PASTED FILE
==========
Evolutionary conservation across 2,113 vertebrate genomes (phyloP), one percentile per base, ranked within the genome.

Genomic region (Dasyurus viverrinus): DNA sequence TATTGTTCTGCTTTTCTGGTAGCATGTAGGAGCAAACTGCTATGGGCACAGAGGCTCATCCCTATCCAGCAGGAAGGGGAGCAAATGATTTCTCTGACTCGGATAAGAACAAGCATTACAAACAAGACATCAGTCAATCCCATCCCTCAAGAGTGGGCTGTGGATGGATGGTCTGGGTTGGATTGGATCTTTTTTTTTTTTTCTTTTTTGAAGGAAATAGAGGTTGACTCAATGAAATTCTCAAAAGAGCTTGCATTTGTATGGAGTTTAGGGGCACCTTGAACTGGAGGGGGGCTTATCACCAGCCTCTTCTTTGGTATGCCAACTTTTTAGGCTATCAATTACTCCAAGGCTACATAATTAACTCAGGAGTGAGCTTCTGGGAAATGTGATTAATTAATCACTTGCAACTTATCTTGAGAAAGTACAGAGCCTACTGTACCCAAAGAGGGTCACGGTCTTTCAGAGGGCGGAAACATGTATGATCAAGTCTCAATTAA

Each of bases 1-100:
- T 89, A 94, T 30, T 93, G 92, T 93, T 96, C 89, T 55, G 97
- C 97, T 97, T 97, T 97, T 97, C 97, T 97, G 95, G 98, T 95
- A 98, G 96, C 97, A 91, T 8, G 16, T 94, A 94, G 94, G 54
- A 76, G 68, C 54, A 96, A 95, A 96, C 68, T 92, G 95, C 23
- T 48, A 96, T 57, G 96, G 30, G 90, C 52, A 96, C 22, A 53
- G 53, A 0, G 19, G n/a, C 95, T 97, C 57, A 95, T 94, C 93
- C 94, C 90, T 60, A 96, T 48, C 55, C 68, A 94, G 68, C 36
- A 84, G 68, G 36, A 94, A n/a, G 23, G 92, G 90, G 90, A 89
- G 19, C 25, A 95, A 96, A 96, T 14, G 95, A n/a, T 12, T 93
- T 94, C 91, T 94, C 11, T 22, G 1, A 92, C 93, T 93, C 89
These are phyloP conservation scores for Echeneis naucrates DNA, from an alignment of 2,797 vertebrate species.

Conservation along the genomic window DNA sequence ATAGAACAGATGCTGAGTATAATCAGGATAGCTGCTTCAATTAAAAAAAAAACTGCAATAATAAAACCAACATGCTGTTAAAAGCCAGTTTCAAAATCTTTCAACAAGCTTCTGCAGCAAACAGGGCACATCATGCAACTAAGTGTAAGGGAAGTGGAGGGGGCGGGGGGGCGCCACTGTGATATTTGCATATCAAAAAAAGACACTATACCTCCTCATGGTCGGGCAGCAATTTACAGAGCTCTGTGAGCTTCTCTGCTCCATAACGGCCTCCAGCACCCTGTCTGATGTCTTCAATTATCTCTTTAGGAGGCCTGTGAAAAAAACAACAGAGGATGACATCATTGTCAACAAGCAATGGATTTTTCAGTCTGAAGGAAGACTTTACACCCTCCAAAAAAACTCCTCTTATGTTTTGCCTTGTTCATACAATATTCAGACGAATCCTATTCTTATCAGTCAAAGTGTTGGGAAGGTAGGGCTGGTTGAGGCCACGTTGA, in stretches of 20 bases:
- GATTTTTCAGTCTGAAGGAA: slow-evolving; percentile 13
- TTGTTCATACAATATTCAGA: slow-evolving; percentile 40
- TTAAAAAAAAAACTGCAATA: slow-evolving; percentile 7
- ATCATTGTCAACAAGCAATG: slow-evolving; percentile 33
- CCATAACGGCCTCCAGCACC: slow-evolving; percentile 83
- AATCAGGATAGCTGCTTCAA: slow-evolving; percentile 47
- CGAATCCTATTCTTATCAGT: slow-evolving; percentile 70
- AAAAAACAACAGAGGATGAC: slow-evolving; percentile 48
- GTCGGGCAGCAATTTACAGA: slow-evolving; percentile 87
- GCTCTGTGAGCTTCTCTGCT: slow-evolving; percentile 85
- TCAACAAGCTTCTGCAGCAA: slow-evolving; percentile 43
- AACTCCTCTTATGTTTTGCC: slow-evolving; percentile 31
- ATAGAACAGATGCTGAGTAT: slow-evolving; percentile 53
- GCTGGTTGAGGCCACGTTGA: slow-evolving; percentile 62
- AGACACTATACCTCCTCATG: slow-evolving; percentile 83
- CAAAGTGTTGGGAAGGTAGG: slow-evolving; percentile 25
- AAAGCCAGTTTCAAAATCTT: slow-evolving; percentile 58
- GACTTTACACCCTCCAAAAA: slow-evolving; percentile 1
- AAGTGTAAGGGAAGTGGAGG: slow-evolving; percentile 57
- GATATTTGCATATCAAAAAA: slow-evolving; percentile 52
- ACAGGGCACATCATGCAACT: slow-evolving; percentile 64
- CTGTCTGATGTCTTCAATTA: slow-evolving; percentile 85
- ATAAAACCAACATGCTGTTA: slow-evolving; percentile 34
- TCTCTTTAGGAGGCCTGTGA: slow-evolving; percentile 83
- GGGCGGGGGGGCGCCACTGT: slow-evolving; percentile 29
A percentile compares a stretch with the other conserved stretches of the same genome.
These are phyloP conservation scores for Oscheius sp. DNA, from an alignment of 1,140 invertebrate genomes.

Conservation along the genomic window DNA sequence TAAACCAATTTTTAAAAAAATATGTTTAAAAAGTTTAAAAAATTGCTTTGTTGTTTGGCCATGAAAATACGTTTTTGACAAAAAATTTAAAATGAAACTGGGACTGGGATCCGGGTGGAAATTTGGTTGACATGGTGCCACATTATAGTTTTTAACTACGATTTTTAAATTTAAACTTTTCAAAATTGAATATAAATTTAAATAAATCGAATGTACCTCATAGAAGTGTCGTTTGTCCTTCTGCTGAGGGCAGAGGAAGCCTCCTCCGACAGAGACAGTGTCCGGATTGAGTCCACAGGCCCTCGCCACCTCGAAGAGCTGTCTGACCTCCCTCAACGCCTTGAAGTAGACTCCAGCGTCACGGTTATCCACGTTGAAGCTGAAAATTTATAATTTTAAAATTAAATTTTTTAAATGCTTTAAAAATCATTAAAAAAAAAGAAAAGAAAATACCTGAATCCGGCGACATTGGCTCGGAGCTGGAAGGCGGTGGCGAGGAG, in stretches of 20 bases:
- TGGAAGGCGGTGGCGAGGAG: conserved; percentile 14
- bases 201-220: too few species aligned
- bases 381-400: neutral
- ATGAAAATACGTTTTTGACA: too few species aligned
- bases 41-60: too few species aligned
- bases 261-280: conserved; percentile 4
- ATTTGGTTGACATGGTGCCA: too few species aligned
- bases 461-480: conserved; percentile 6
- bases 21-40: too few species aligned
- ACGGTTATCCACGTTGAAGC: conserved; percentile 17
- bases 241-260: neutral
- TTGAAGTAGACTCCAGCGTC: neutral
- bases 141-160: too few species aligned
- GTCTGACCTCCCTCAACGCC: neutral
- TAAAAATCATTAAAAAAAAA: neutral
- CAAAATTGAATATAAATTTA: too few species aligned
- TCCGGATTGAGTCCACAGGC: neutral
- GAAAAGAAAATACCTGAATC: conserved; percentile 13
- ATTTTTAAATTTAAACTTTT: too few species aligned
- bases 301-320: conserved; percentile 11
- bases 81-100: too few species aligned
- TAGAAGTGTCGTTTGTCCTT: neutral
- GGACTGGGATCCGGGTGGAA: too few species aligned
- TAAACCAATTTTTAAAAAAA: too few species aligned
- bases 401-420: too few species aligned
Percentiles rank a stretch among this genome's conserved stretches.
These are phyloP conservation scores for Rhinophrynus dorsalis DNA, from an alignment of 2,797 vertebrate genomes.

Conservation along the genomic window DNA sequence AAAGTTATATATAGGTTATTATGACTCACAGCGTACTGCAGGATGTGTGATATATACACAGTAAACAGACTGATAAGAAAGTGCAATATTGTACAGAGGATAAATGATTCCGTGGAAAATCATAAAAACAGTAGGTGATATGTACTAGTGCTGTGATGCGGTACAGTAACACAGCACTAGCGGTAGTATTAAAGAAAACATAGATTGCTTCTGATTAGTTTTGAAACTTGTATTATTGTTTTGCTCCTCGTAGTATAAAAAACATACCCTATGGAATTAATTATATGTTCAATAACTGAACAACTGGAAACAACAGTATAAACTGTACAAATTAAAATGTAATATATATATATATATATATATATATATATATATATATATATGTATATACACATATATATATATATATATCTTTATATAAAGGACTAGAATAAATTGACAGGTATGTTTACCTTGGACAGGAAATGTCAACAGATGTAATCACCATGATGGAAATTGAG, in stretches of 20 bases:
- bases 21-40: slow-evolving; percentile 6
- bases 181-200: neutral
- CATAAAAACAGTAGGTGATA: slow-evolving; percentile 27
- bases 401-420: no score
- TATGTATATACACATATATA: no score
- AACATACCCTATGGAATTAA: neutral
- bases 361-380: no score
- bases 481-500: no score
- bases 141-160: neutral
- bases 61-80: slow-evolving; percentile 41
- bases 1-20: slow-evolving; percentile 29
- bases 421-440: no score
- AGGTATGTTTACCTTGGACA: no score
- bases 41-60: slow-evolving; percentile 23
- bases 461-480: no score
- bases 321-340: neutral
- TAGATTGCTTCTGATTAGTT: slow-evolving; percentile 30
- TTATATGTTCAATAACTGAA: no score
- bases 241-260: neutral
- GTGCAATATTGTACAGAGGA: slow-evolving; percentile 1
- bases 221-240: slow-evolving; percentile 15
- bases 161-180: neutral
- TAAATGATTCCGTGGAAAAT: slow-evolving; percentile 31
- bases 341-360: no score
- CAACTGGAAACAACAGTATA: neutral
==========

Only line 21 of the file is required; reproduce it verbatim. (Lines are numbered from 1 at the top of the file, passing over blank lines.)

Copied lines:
- AATCAGGATAGCTGCTTCAA: slow-evolving; percentile 47